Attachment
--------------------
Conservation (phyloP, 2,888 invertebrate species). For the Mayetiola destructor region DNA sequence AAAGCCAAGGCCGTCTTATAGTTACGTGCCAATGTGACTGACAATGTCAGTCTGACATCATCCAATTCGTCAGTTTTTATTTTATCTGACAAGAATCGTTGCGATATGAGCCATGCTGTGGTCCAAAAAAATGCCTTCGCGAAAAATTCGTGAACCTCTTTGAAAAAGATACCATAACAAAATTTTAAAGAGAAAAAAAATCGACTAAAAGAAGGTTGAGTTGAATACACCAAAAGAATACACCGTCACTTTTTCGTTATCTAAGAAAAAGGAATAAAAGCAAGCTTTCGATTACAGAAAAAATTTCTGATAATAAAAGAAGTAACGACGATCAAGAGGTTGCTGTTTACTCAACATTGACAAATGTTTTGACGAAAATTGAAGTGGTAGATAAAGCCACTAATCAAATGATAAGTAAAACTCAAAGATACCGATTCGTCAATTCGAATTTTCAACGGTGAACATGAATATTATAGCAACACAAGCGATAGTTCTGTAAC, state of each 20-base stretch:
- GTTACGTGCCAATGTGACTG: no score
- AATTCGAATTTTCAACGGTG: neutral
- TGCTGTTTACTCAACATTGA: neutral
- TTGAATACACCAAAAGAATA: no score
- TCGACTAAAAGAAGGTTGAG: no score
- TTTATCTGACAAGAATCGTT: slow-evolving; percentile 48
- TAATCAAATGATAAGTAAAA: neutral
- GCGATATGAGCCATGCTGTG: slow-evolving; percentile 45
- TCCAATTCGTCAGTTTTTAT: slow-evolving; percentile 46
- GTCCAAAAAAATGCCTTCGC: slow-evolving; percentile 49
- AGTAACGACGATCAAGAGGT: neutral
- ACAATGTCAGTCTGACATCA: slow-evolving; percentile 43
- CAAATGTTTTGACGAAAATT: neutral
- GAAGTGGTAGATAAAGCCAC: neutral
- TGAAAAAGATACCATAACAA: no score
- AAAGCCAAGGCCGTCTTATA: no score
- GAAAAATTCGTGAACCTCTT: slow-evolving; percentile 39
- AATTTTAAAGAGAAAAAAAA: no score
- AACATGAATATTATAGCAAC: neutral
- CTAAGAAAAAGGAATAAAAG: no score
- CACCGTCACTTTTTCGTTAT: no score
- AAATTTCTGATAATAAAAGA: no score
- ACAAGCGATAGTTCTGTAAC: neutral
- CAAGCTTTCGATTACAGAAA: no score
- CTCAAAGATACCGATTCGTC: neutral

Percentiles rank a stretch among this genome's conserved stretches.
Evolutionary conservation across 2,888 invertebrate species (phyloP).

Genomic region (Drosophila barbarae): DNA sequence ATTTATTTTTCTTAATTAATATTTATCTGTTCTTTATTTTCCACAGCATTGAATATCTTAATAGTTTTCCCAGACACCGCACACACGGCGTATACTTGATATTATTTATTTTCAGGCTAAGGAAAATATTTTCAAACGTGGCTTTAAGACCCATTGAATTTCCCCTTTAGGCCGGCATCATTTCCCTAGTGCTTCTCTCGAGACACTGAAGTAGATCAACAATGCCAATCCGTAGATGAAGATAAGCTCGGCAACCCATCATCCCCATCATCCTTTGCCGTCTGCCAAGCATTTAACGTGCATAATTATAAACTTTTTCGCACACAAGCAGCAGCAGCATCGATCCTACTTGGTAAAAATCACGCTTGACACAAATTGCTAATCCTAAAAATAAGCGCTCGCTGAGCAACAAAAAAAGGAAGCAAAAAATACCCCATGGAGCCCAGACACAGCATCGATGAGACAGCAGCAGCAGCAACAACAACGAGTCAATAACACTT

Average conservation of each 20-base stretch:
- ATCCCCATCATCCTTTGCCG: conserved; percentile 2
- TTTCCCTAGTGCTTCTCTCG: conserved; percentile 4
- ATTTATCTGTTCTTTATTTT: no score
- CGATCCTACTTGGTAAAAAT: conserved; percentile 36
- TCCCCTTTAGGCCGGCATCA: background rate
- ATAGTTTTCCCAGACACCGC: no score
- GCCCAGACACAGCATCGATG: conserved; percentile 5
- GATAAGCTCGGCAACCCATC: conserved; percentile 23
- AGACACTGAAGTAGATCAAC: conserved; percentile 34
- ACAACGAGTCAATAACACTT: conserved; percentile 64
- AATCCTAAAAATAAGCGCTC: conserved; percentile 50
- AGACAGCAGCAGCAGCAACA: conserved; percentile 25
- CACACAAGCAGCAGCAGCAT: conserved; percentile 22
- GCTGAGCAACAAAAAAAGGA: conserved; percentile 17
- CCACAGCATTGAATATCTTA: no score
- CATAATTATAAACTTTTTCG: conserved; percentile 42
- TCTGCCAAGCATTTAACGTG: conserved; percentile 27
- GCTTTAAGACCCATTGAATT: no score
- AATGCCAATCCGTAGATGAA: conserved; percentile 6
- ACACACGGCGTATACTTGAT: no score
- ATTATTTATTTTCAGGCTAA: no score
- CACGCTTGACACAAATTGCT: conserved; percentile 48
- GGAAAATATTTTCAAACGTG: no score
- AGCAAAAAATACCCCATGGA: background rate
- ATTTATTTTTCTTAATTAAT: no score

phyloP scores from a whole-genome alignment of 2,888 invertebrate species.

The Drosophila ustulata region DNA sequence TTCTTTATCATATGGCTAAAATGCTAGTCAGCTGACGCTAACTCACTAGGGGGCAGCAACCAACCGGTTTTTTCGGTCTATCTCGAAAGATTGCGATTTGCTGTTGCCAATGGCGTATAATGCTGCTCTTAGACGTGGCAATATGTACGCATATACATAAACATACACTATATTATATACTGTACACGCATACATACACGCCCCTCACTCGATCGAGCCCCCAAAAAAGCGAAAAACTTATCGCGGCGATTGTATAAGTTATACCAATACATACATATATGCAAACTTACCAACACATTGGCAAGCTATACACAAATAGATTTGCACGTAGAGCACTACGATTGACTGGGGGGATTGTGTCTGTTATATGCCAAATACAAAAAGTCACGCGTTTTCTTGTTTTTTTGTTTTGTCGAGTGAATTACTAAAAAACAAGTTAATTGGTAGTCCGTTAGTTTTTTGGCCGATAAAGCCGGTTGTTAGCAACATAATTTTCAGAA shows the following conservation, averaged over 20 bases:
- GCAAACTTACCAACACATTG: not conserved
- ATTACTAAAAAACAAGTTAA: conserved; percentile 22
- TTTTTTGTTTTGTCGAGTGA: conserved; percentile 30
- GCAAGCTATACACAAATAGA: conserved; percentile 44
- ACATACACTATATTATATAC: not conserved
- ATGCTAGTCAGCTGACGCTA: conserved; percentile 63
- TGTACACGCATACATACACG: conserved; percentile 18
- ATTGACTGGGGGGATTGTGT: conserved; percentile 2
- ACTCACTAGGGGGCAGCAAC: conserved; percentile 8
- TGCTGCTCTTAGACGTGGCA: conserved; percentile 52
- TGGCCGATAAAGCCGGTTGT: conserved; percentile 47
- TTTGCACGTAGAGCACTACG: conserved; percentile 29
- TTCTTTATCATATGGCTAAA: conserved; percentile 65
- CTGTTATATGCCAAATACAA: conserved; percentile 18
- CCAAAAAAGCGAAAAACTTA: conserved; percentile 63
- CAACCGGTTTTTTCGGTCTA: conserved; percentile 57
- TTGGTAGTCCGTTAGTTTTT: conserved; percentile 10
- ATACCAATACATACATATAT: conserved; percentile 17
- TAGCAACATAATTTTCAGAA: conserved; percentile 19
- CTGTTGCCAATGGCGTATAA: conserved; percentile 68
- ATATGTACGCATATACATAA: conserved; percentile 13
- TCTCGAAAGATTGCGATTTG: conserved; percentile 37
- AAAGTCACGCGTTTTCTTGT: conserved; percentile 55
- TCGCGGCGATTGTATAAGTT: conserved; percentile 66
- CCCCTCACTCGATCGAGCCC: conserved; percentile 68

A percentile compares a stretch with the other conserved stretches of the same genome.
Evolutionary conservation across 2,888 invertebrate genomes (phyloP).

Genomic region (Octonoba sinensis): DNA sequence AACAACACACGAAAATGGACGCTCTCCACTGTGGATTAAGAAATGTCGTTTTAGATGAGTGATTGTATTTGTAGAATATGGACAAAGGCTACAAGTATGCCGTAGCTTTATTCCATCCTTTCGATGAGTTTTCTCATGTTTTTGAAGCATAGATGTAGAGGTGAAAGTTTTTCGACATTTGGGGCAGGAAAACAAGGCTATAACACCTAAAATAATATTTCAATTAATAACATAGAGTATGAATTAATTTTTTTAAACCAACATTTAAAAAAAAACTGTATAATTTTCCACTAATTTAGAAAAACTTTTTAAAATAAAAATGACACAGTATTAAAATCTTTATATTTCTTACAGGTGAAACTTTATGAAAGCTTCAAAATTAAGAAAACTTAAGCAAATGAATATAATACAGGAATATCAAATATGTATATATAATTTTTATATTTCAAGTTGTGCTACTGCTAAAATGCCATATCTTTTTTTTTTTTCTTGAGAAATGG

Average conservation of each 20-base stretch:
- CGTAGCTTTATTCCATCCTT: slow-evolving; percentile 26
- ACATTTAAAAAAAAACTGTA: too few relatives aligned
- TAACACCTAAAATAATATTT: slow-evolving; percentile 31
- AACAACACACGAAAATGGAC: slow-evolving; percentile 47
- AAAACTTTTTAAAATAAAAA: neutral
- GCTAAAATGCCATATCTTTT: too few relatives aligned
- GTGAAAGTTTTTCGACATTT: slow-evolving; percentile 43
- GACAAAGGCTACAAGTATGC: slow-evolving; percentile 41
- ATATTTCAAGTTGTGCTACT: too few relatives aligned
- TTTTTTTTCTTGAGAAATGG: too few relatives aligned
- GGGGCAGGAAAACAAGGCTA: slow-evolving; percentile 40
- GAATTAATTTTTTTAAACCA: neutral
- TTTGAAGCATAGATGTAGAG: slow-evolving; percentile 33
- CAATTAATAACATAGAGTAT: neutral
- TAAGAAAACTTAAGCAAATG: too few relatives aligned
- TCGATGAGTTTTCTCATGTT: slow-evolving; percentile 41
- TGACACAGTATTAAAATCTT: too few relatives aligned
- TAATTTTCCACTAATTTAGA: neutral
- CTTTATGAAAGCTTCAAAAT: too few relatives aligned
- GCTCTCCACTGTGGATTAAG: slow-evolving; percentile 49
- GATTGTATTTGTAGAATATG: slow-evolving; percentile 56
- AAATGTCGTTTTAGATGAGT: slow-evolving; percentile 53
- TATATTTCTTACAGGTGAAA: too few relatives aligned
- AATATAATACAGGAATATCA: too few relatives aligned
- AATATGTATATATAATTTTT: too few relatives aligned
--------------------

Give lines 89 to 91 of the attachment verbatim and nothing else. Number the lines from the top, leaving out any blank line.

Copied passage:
- TAACACCTAAAATAATATTT: slow-evolving; percentile 31
- AACAACACACGAAAATGGAC: slow-evolving; percentile 47
- AAAACTTTTTAAAATAAAAA: neutral